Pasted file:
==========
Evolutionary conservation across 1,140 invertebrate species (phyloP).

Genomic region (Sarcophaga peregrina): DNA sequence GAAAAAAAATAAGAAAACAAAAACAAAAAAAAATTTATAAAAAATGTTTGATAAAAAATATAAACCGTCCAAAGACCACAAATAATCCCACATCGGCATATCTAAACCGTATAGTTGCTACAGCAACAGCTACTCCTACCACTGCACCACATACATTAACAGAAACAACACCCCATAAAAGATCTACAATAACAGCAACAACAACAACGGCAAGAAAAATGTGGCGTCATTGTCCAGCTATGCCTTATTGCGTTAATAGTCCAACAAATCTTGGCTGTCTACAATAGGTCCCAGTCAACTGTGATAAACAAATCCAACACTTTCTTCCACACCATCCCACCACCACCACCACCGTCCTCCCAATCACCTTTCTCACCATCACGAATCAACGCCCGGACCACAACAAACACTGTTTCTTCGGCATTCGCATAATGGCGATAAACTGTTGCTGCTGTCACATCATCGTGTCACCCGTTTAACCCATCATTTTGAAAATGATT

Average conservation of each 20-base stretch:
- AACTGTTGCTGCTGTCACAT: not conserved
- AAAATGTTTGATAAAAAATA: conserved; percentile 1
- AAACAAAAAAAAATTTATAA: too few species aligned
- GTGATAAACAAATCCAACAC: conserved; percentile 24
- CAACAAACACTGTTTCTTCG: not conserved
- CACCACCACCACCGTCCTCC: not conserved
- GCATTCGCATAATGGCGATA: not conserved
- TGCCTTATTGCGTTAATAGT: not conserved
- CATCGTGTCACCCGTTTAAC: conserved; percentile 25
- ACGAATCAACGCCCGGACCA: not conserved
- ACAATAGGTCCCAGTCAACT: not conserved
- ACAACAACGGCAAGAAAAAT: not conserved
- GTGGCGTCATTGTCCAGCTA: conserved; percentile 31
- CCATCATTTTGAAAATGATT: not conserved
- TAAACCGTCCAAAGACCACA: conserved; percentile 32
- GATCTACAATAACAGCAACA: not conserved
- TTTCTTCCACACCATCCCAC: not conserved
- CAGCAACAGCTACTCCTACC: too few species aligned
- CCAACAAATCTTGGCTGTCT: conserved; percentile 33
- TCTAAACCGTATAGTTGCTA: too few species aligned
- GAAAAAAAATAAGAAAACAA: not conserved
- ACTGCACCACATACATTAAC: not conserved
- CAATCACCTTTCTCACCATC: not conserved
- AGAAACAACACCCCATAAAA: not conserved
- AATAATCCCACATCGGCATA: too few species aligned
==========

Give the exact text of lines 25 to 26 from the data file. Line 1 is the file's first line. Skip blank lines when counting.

- ACTGCACCACATACATTAAC: not conserved
- CAATCACCTTTCTCACCATC: not conserved